"It all depends on the weather," Rozell said. "Trying to predict anything beyond 30 days is witchcraft.

http://www.suntimes.com/business/5243042-417/gas-prices-expected-to-drop-50-cents-by-summer.html
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Old 05-12-2011, 05:01 AM   #16
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Re: Gas at $4: A Subcompact Sweet Spot?

N.J. Lawmakers Target Gas Prices
Monday, May 9, 2011

CINNAMINSON, N.J. -- Drivers looking for the best deal on gas may receive an assist in the form of displays noting when gas stations charge different prices for cash and credit purchases.

Lawmakers are expected to take up a bill today that would require station owners to post signs alerting drivers to the different prices, according to the report. This would help drivers find the cheapest gas around based on how they plan to pay.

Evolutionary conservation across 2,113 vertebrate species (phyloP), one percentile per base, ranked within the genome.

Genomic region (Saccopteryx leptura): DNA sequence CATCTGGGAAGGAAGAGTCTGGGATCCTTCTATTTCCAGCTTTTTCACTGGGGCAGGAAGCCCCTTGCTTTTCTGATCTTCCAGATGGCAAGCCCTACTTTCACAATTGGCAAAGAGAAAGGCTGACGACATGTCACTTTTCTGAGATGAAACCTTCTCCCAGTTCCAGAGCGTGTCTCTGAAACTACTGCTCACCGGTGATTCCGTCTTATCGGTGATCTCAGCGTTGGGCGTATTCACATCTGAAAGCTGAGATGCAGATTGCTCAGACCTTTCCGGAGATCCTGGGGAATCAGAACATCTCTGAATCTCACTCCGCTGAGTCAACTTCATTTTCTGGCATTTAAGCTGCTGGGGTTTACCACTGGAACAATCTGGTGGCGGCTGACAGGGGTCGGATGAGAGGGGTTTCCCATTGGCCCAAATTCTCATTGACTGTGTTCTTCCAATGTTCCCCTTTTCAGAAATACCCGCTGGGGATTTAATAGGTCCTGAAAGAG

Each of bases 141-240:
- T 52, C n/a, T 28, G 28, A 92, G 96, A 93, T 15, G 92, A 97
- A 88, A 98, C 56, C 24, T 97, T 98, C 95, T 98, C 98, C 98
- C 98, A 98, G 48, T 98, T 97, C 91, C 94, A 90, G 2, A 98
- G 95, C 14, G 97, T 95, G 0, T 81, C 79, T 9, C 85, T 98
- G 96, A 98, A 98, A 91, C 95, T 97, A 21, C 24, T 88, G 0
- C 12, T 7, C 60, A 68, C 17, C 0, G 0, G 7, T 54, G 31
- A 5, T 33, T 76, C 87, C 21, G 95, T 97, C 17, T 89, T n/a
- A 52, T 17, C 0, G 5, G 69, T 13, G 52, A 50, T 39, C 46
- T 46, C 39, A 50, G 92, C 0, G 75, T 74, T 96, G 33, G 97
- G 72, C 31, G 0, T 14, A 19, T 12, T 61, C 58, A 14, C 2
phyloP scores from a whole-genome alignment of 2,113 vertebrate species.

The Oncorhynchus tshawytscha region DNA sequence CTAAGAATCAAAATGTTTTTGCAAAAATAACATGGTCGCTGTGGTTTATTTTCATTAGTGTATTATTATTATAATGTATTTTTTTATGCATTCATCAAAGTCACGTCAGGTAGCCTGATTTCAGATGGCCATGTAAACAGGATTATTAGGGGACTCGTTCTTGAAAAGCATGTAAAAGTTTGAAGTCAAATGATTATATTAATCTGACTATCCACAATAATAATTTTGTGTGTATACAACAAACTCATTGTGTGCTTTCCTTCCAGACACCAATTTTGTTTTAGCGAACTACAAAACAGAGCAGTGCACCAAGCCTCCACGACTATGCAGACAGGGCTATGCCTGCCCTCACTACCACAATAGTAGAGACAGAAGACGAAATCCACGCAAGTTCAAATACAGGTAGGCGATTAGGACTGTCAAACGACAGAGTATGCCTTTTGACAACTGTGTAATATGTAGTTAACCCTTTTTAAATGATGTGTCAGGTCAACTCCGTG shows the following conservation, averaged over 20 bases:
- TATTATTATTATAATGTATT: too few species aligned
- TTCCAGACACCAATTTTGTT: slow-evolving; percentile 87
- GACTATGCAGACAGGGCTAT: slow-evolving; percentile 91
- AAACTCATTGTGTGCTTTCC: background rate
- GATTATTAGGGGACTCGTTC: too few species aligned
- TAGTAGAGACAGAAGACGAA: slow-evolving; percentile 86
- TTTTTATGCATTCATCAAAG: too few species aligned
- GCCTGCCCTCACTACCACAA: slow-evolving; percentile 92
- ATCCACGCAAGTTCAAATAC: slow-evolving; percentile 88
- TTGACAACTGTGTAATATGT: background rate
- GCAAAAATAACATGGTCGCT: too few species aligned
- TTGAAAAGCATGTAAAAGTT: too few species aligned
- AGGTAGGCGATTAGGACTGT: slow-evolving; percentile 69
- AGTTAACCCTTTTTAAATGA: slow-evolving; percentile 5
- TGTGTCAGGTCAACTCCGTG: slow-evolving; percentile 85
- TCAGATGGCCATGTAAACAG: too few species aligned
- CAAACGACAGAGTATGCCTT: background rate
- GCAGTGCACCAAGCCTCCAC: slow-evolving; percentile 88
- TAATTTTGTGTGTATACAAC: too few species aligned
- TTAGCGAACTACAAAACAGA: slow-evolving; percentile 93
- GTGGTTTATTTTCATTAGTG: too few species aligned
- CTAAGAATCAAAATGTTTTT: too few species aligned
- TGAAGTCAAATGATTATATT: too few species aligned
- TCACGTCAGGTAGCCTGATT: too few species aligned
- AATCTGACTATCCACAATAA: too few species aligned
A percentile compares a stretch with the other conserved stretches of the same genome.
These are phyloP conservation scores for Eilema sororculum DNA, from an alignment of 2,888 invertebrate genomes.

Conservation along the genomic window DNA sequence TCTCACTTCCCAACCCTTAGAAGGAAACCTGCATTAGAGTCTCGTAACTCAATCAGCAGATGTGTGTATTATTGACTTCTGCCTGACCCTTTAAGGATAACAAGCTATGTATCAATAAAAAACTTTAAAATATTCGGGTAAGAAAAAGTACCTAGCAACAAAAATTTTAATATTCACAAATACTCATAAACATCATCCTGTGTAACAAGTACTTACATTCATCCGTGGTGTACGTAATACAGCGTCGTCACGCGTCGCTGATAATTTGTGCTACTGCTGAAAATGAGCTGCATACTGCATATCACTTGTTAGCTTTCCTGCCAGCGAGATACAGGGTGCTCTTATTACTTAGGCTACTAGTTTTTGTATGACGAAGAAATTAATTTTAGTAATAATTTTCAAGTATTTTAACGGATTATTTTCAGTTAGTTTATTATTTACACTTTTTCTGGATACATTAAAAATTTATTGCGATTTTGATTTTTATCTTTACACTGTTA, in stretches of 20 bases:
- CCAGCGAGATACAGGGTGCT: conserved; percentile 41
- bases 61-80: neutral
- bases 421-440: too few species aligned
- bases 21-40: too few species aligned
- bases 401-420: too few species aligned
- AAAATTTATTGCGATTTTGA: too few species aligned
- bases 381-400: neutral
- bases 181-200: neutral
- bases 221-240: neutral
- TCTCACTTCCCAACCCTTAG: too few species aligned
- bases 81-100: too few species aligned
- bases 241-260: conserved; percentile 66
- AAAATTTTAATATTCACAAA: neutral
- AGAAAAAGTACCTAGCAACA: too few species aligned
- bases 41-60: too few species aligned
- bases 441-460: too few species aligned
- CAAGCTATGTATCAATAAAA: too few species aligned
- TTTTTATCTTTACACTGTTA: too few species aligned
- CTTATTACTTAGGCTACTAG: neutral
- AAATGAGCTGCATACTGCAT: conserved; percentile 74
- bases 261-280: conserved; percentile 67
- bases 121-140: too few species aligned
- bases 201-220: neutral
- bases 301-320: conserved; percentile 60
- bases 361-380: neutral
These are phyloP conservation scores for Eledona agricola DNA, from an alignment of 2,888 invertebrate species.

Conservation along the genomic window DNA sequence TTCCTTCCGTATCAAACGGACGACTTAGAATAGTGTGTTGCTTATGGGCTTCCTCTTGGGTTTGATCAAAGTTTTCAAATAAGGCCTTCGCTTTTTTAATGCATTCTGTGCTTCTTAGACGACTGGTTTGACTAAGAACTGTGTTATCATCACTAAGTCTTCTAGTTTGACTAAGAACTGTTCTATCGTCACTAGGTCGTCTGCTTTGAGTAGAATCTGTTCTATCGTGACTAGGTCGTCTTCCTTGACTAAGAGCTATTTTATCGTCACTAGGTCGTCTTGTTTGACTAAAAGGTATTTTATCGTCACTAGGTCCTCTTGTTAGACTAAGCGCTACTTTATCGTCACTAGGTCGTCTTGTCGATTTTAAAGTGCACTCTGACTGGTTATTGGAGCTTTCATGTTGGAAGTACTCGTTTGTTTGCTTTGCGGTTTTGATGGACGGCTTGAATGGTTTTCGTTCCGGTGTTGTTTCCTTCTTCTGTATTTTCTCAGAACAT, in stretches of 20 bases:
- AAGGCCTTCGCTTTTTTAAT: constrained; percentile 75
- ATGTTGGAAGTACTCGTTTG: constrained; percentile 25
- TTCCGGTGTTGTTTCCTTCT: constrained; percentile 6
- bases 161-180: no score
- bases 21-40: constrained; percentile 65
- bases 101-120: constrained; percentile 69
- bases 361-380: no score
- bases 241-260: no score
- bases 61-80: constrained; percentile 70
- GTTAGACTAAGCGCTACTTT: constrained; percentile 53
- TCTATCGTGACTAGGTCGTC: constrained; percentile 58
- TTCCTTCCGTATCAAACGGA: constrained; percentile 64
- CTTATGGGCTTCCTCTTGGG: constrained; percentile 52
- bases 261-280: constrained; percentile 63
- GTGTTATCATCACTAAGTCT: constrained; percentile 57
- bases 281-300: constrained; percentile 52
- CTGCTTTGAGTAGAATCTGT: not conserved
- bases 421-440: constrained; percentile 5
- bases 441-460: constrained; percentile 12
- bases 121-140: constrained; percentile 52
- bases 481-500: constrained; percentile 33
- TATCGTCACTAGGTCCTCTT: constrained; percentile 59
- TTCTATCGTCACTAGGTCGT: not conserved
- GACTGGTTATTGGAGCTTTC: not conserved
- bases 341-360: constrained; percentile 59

Last month, a CNN Money study found that American households spent an average of $368 and nearly 9 percent of their total income on gasoline in April.

http://www.csnews.com/top-story-n.j._lawmakers_target_gas_prices-58670.html
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Old 05-12-2011, 05:41 PM   #17
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Re: Gas at $4: A Subcompact Sweet Spot?

Quote:
Originally Posted by Fuel Miser View Post
Last month, a CNN Money study found that American households spent an average of $368 and nearly 9 percent of their total income on gasoline in April.
considering experts advise total auto expenses to not exceed 15%, this is huge. consumers need to put more thought into not only what they purchase, in regard to vehicle choice, but also how much they finance...meaning new, used or pay cash outright.